NS&I 2.2% savings bond: is it worth going for?

NS&I 2.2% savings bond: is it worth going for?

The new National Savings and Investments (NS&I) bond has officially launched, but your money could do better elsewhere.

Reena Sewraz

Savings and ISAs

Reena Sewraz
Updated on 11 April 2017

The NS&I fixed-rate savings bond has officially launched.

The three-year Investment Guaranteed Growth Bond, which offers a rate of 2.2% on deposits between £100 and £3,000, is expected to prove hugely popular with savers.

However, it falls short of the current 2.3% rate of inflation, meaning anyone who applies will see their money lose value in real terms in the short term at least.

What's more, the fact that it's an online-only account – the first such product from NS&I – will come as a blow to the 5.3 million adults who have never used the internet.

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How it can be beaten

If you are chasing the best rate for your savings then the new NS&I Investment Bond can be beaten by eight other deals right now, which are set out in the table below.



Interest rate

Minimum deposit

Nationwide FlexDirect

Current account


£1 (max: £2,500)

Tesco Bank Current Account Current account 3% £1 (max: £3,000)

TSB Classic Plus

Current account


£1 (max: £1,500)

Bank of Scotland Classic Account with Vantage

Current account


£3,000 (max: £5,000)

Ikano Bank Fixed Five-Year Saver

Five-year fixed-rate bond 2.35% £1,000

Milestone Savings Fixed Term Deposit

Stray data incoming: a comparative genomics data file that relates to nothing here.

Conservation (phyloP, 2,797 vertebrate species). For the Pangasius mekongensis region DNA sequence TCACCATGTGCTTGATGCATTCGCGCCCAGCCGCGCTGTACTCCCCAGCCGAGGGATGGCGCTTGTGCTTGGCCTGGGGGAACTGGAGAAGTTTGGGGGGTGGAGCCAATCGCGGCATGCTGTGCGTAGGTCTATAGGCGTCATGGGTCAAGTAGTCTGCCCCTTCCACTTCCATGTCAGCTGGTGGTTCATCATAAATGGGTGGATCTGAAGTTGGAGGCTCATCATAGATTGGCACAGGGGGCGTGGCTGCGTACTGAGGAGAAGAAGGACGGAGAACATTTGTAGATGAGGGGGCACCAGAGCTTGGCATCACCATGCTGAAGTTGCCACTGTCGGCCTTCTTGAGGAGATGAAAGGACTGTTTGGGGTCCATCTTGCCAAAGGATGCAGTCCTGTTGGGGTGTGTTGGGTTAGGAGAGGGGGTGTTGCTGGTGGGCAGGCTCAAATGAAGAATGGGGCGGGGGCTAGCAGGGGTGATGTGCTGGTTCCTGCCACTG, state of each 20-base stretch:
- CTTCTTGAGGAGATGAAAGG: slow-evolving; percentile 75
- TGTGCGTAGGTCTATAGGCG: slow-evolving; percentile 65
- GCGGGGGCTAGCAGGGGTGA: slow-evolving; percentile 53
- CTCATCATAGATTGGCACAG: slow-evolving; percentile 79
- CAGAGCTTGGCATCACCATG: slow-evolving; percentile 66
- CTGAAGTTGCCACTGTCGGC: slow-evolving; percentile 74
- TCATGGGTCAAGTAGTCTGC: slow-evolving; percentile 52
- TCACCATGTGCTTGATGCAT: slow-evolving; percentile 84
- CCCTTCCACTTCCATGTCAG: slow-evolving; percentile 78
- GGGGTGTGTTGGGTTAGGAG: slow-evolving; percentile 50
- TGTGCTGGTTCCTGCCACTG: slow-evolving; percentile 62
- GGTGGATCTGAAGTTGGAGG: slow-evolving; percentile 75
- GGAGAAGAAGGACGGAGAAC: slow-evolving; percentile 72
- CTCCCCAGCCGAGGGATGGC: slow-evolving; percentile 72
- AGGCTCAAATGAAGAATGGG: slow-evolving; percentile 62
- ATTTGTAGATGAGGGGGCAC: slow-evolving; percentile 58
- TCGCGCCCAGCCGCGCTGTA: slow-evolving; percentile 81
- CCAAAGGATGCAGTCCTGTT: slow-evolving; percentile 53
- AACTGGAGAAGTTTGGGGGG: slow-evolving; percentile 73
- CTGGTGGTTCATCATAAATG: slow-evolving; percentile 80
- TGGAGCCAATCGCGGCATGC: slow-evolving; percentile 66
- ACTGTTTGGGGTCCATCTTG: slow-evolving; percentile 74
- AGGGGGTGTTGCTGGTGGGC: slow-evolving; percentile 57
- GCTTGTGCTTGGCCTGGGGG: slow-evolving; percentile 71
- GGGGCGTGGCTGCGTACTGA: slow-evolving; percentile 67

Five-year fixed-rate bond 2.30%** £10,000

Secure Trust Bank Fixed Rate Bond 5 Year Term (Issue 31)

Five-year fixed-rate bond 2.26% £1,000

Bank of London and the Middle East Premier Deposit Account

Five-year fixed-rate bond 2.25% £25,000

*Rate will change to 2% on balances up to £5,000 from 11 June 2017
** Expected rate

[SPOTLIGHT] Nationwide's FlexDirect account pays 5% on balances of up to £2,500, fixed for a year. The only condition is you need to pay in at least £1,000 a month.

Bank of Scotland's Classic Account with Vantage pays 3% on balances of between £3,000 and £5,000 so long as you pay in £1,000 a month and have two direct debits set up.

However, this rate will be cut to 2% on all balances up to £5,000 from 11 June 2017.

Tesco Bank's Current Account pays 3% on balance of up to £3,000, guaranteed until April 2019, provided you pay in £750 a month and set up three direct debits.

The TSB Classic Plus account pays 3% variable on balances of up to £1,500, but you'll have to credit the account with £500 a month.

Fixed-rate savings accounts

If you are after a fixed-rate and don’t mind locking your cash away for a longer period, you can also get a better rate than the NS&I bond with a five-year fixed-rate savings account.

Ikano Bank has the highest rate at 2.35%. But while you can save more, it does offer less flexibility.

Unlike typical fixed-rate bonds, the NS&I Investment Bond allows early withdrawals, subject to a penalty of 90 days’ interest.

If you have £3,000 invested that means you’d pay £16 to access your cash.

If you think rates are likely to rise and are wary of locking up your money for a long time the NS&I Investment Bond is a better option as Ikano Bank doesn’t allow you to access your cash before the five-year term is over.

Read more at Ikano Bank: market-leading savings and cheap personal loans.

If you're willing to take on risk

All the above examples allow you to beat the NS&I bond's 2.2% rate completely risk-free, but if you are comfortable with risk you could get far better returns from peer-to-peer savings.

A quick look at the loveMONEY P2P best buy tables reveals you can earn 7% fixed for three years with the Assetz Capital Green Energy Income Account.

If you're happy to save for at least five years, investing in the stock market traditionally outperforms savings in the long run.

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